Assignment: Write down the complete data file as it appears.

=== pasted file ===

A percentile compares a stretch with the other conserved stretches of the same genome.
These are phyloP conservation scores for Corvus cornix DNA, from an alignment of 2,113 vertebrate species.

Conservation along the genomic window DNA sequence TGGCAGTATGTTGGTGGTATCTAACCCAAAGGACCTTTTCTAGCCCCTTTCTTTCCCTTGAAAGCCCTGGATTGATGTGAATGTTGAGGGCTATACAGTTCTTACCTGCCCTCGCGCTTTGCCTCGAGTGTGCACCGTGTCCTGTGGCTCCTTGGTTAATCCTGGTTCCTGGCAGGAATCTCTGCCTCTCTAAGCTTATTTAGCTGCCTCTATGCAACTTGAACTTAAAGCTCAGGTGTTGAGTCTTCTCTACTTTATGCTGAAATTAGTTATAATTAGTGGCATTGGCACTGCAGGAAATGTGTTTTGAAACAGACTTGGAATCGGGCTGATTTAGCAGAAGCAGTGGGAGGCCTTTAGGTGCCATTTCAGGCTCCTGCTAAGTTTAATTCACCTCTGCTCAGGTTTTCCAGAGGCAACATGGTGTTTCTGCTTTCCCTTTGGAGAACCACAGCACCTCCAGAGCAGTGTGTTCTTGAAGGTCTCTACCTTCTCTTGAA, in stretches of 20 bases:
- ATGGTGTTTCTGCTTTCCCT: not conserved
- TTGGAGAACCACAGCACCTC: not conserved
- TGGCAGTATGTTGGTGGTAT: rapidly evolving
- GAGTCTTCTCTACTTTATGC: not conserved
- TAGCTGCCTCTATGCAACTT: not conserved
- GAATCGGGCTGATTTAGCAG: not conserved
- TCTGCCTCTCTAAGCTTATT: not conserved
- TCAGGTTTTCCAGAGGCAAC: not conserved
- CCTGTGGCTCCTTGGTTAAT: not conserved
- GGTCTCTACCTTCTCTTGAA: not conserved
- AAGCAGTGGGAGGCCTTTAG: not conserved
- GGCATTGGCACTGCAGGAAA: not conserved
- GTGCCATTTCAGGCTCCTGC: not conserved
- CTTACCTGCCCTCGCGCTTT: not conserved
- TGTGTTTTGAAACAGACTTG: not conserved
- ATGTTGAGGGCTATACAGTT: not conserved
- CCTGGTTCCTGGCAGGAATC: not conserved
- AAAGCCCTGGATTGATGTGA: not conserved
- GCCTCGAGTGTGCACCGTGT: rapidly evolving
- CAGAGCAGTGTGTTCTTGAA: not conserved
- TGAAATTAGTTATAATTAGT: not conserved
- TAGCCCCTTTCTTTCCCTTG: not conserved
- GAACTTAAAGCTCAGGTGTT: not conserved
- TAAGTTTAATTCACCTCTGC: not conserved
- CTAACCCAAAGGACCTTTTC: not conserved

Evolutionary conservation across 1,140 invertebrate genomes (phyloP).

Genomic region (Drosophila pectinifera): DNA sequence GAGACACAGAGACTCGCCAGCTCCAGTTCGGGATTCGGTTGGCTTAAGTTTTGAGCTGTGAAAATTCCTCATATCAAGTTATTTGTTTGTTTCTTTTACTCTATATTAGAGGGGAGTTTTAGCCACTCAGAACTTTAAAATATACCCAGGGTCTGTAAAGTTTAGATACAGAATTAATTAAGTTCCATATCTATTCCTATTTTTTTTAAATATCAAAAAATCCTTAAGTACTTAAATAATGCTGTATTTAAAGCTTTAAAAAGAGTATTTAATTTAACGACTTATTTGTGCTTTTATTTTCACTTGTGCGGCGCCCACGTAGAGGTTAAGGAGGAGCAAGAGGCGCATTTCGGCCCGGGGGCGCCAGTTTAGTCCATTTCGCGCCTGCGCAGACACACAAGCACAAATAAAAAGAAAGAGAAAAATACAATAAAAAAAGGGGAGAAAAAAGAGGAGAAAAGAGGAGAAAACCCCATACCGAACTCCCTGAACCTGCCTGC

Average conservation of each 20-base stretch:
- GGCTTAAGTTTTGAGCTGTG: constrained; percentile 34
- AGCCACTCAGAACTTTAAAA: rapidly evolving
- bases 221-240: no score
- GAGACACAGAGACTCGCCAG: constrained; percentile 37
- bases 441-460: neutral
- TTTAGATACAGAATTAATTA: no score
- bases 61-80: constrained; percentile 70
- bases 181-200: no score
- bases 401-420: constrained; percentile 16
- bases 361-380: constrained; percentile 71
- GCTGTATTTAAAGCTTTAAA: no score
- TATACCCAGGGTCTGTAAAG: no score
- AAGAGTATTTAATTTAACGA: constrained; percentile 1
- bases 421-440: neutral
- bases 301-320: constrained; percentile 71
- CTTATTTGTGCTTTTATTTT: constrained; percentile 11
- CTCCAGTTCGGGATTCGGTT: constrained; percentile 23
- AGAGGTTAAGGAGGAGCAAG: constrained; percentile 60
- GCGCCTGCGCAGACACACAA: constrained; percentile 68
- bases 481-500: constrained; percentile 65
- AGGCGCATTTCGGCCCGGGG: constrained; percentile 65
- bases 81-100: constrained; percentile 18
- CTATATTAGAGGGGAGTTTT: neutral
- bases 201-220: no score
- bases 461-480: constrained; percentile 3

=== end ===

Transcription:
A percentile compares a stretch with the other conserved stretches of the same genome.
These are phyloP conservation scores for Corvus cornix DNA, from an alignment of 2,113 vertebrate species.

Conservation along the genomic window DNA sequence TGGCAGTATGTTGGTGGTATCTAACCCAAAGGACCTTTTCTAGCCCCTTTCTTTCCCTTGAAAGCCCTGGATTGATGTGAATGTTGAGGGCTATACAGTTCTTACCTGCCCTCGCGCTTTGCCTCGAGTGTGCACCGTGTCCTGTGGCTCCTTGGTTAATCCTGGTTCCTGGCAGGAATCTCTGCCTCTCTAAGCTTATTTAGCTGCCTCTATGCAACTTGAACTTAAAGCTCAGGTGTTGAGTCTTCTCTACTTTATGCTGAAATTAGTTATAATTAGTGGCATTGGCACTGCAGGAAATGTGTTTTGAAACAGACTTGGAATCGGGCTGATTTAGCAGAAGCAGTGGGAGGCCTTTAGGTGCCATTTCAGGCTCCTGCTAAGTTTAATTCACCTCTGCTCAGGTTTTCCAGAGGCAACATGGTGTTTCTGCTTTCCCTTTGGAGAACCACAGCACCTCCAGAGCAGTGTGTTCTTGAAGGTCTCTACCTTCTCTTGAA, in stretches of 20 bases:
- ATGGTGTTTCTGCTTTCCCT: not conserved
- TTGGAGAACCACAGCACCTC: not conserved
- TGGCAGTATGTTGGTGGTAT: rapidly evolving
- GAGTCTTCTCTACTTTATGC: not conserved
- TAGCTGCCTCTATGCAACTT: not conserved
- GAATCGGGCTGATTTAGCAG: not conserved
- TCTGCCTCTCTAAGCTTATT: not conserved
- TCAGGTTTTCCAGAGGCAAC: not conserved
- CCTGTGGCTCCTTGGTTAAT: not conserved
- GGTCTCTACCTTCTCTTGAA: not conserved
- AAGCAGTGGGAGGCCTTTAG: not conserved
- GGCATTGGCACTGCAGGAAA: not conserved
- GTGCCATTTCAGGCTCCTGC: not conserved
- CTTACCTGCCCTCGCGCTTT: not conserved
- TGTGTTTTGAAACAGACTTG: not conserved
- ATGTTGAGGGCTATACAGTT: not conserved
- CCTGGTTCCTGGCAGGAATC: not conserved
- AAAGCCCTGGATTGATGTGA: not conserved
- GCCTCGAGTGTGCACCGTGT: rapidly evolving
- CAGAGCAGTGTGTTCTTGAA: not conserved
- TGAAATTAGTTATAATTAGT: not conserved
- TAGCCCCTTTCTTTCCCTTG: not conserved
- GAACTTAAAGCTCAGGTGTT: not conserved
- TAAGTTTAATTCACCTCTGC: not conserved
- CTAACCCAAAGGACCTTTTC: not conserved

Evolutionary conservation across 1,140 invertebrate genomes (phyloP).

Genomic region (Drosophila pectinifera): DNA sequence GAGACACAGAGACTCGCCAGCTCCAGTTCGGGATTCGGTTGGCTTAAGTTTTGAGCTGTGAAAATTCCTCATATCAAGTTATTTGTTTGTTTCTTTTACTCTATATTAGAGGGGAGTTTTAGCCACTCAGAACTTTAAAATATACCCAGGGTCTGTAAAGTTTAGATACAGAATTAATTAAGTTCCATATCTATTCCTATTTTTTTTAAATATCAAAAAATCCTTAAGTACTTAAATAATGCTGTATTTAAAGCTTTAAAAAGAGTATTTAATTTAACGACTTATTTGTGCTTTTATTTTCACTTGTGCGGCGCCCACGTAGAGGTTAAGGAGGAGCAAGAGGCGCATTTCGGCCCGGGGGCGCCAGTTTAGTCCATTTCGCGCCTGCGCAGACACACAAGCACAAATAAAAAGAAAGAGAAAAATACAATAAAAAAAGGGGAGAAAAAAGAGGAGAAAAGAGGAGAAAACCCCATACCGAACTCCCTGAACCTGCCTGC

Average conservation of each 20-base stretch:
- GGCTTAAGTTTTGAGCTGTG: constrained; percentile 34
- AGCCACTCAGAACTTTAAAA: rapidly evolving
- bases 221-240: no score
- GAGACACAGAGACTCGCCAG: constrained; percentile 37
- bases 441-460: neutral
- TTTAGATACAGAATTAATTA: no score
- bases 61-80: constrained; percentile 70
- bases 181-200: no score
- bases 401-420: constrained; percentile 16
- bases 361-380: constrained; percentile 71
- GCTGTATTTAAAGCTTTAAA: no score
- TATACCCAGGGTCTGTAAAG: no score
- AAGAGTATTTAATTTAACGA: constrained; percentile 1
- bases 421-440: neutral
- bases 301-320: constrained; percentile 71
- CTTATTTGTGCTTTTATTTT: constrained; percentile 11
- CTCCAGTTCGGGATTCGGTT: constrained; percentile 23
- AGAGGTTAAGGAGGAGCAAG: constrained; percentile 60
- GCGCCTGCGCAGACACACAA: constrained; percentile 68
- bases 481-500: constrained; percentile 65
- AGGCGCATTTCGGCCCGGGG: constrained; percentile 65
- bases 81-100: constrained; percentile 18
- CTATATTAGAGGGGAGTTTT: neutral
- bases 201-220: no score
- bases 461-480: constrained; percentile 3